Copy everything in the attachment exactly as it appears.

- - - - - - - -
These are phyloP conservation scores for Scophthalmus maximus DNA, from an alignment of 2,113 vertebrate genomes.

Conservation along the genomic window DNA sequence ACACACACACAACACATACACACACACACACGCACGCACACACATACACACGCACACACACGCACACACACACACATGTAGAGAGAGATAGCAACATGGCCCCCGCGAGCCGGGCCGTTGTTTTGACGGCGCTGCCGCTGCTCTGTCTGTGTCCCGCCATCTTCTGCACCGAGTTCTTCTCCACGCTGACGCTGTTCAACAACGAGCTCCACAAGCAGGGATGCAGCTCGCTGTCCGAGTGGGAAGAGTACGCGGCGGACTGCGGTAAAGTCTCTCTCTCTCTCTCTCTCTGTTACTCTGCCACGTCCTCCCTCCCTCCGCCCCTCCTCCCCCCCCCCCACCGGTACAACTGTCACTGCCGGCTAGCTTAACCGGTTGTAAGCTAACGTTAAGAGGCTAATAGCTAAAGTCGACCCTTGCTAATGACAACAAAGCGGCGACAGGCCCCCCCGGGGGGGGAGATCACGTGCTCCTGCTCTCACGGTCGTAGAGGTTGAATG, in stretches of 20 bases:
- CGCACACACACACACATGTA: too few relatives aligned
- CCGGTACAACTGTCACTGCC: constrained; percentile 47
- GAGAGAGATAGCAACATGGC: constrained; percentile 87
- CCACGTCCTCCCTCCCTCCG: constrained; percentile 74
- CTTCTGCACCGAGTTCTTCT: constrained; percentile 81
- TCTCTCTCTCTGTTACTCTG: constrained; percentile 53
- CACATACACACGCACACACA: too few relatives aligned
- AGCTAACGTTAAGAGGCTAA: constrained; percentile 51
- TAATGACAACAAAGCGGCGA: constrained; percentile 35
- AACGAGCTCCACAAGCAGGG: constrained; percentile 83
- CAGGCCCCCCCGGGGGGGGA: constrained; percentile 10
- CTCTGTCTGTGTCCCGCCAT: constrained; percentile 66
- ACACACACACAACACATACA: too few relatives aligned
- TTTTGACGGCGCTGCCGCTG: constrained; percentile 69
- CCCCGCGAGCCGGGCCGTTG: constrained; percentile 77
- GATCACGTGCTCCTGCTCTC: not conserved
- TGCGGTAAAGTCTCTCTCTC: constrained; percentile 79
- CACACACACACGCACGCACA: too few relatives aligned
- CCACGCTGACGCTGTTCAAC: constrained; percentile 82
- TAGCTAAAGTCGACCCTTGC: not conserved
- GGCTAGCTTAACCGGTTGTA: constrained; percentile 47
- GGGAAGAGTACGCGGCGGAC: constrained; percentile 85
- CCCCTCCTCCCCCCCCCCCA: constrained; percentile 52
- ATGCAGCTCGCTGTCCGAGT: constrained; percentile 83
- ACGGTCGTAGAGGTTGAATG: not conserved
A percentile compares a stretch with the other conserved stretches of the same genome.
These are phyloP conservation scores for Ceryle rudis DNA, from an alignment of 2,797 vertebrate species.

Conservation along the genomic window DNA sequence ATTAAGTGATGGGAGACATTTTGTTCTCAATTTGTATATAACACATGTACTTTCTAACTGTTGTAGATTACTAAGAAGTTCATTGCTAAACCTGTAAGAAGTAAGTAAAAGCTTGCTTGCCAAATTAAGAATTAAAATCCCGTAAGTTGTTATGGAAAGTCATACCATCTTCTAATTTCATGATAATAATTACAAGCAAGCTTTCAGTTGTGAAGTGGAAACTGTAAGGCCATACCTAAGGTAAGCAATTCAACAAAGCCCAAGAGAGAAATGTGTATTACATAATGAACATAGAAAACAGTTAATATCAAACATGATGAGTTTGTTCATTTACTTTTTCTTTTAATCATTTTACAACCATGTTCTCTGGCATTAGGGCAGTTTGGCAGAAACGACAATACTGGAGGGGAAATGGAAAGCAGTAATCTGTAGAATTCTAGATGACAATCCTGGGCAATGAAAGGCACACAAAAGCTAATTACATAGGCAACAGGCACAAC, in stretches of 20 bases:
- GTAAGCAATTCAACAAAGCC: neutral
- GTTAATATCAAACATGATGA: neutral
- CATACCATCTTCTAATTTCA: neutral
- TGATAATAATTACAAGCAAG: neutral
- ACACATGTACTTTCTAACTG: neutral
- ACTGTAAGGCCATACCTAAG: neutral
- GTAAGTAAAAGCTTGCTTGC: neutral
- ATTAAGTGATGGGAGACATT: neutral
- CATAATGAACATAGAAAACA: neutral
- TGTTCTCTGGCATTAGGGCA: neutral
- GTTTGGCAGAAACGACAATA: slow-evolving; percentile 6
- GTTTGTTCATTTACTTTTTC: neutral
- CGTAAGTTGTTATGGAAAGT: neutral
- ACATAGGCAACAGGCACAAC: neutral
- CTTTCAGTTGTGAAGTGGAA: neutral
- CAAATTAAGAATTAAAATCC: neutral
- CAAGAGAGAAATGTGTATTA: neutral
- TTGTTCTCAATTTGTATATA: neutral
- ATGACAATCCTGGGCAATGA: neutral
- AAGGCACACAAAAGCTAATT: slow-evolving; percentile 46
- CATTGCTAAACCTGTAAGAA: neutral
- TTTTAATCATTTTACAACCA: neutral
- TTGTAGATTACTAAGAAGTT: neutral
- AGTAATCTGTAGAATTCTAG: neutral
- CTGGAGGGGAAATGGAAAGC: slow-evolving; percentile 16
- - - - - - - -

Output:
These are phyloP conservation scores for Scophthalmus maximus DNA, from an alignment of 2,113 vertebrate genomes.

Conservation along the genomic window DNA sequence ACACACACACAACACATACACACACACACACGCACGCACACACATACACACGCACACACACGCACACACACACACATGTAGAGAGAGATAGCAACATGGCCCCCGCGAGCCGGGCCGTTGTTTTGACGGCGCTGCCGCTGCTCTGTCTGTGTCCCGCCATCTTCTGCACCGAGTTCTTCTCCACGCTGACGCTGTTCAACAACGAGCTCCACAAGCAGGGATGCAGCTCGCTGTCCGAGTGGGAAGAGTACGCGGCGGACTGCGGTAAAGTCTCTCTCTCTCTCTCTCTCTGTTACTCTGCCACGTCCTCCCTCCCTCCGCCCCTCCTCCCCCCCCCCCACCGGTACAACTGTCACTGCCGGCTAGCTTAACCGGTTGTAAGCTAACGTTAAGAGGCTAATAGCTAAAGTCGACCCTTGCTAATGACAACAAAGCGGCGACAGGCCCCCCCGGGGGGGGAGATCACGTGCTCCTGCTCTCACGGTCGTAGAGGTTGAATG, in stretches of 20 bases:
- CGCACACACACACACATGTA: too few relatives aligned
- CCGGTACAACTGTCACTGCC: constrained; percentile 47
- GAGAGAGATAGCAACATGGC: constrained; percentile 87
- CCACGTCCTCCCTCCCTCCG: constrained; percentile 74
- CTTCTGCACCGAGTTCTTCT: constrained; percentile 81
- TCTCTCTCTCTGTTACTCTG: constrained; percentile 53
- CACATACACACGCACACACA: too few relatives aligned
- AGCTAACGTTAAGAGGCTAA: constrained; percentile 51
- TAATGACAACAAAGCGGCGA: constrained; percentile 35
- AACGAGCTCCACAAGCAGGG: constrained; percentile 83
- CAGGCCCCCCCGGGGGGGGA: constrained; percentile 10
- CTCTGTCTGTGTCCCGCCAT: constrained; percentile 66
- ACACACACACAACACATACA: too few relatives aligned
- TTTTGACGGCGCTGCCGCTG: constrained; percentile 69
- CCCCGCGAGCCGGGCCGTTG: constrained; percentile 77
- GATCACGTGCTCCTGCTCTC: not conserved
- TGCGGTAAAGTCTCTCTCTC: constrained; percentile 79
- CACACACACACGCACGCACA: too few relatives aligned
- CCACGCTGACGCTGTTCAAC: constrained; percentile 82
- TAGCTAAAGTCGACCCTTGC: not conserved
- GGCTAGCTTAACCGGTTGTA: constrained; percentile 47
- GGGAAGAGTACGCGGCGGAC: constrained; percentile 85
- CCCCTCCTCCCCCCCCCCCA: constrained; percentile 52
- ATGCAGCTCGCTGTCCGAGT: constrained; percentile 83
- ACGGTCGTAGAGGTTGAATG: not conserved
A percentile compares a stretch with the other conserved stretches of the same genome.
These are phyloP conservation scores for Ceryle rudis DNA, from an alignment of 2,797 vertebrate species.

Conservation along the genomic window DNA sequence ATTAAGTGATGGGAGACATTTTGTTCTCAATTTGTATATAACACATGTACTTTCTAACTGTTGTAGATTACTAAGAAGTTCATTGCTAAACCTGTAAGAAGTAAGTAAAAGCTTGCTTGCCAAATTAAGAATTAAAATCCCGTAAGTTGTTATGGAAAGTCATACCATCTTCTAATTTCATGATAATAATTACAAGCAAGCTTTCAGTTGTGAAGTGGAAACTGTAAGGCCATACCTAAGGTAAGCAATTCAACAAAGCCCAAGAGAGAAATGTGTATTACATAATGAACATAGAAAACAGTTAATATCAAACATGATGAGTTTGTTCATTTACTTTTTCTTTTAATCATTTTACAACCATGTTCTCTGGCATTAGGGCAGTTTGGCAGAAACGACAATACTGGAGGGGAAATGGAAAGCAGTAATCTGTAGAATTCTAGATGACAATCCTGGGCAATGAAAGGCACACAAAAGCTAATTACATAGGCAACAGGCACAAC, in stretches of 20 bases:
- GTAAGCAATTCAACAAAGCC: neutral
- GTTAATATCAAACATGATGA: neutral
- CATACCATCTTCTAATTTCA: neutral
- TGATAATAATTACAAGCAAG: neutral
- ACACATGTACTTTCTAACTG: neutral
- ACTGTAAGGCCATACCTAAG: neutral
- GTAAGTAAAAGCTTGCTTGC: neutral
- ATTAAGTGATGGGAGACATT: neutral
- CATAATGAACATAGAAAACA: neutral
- TGTTCTCTGGCATTAGGGCA: neutral
- GTTTGGCAGAAACGACAATA: slow-evolving; percentile 6
- GTTTGTTCATTTACTTTTTC: neutral
- CGTAAGTTGTTATGGAAAGT: neutral
- ACATAGGCAACAGGCACAAC: neutral
- CTTTCAGTTGTGAAGTGGAA: neutral
- CAAATTAAGAATTAAAATCC: neutral
- CAAGAGAGAAATGTGTATTA: neutral
- TTGTTCTCAATTTGTATATA: neutral
- ATGACAATCCTGGGCAATGA: neutral
- AAGGCACACAAAAGCTAATT: slow-evolving; percentile 46
- CATTGCTAAACCTGTAAGAA: neutral
- TTTTAATCATTTTACAACCA: neutral
- TTGTAGATTACTAAGAAGTT: neutral
- AGTAATCTGTAGAATTCTAG: neutral
- CTGGAGGGGAAATGGAAAGC: slow-evolving; percentile 16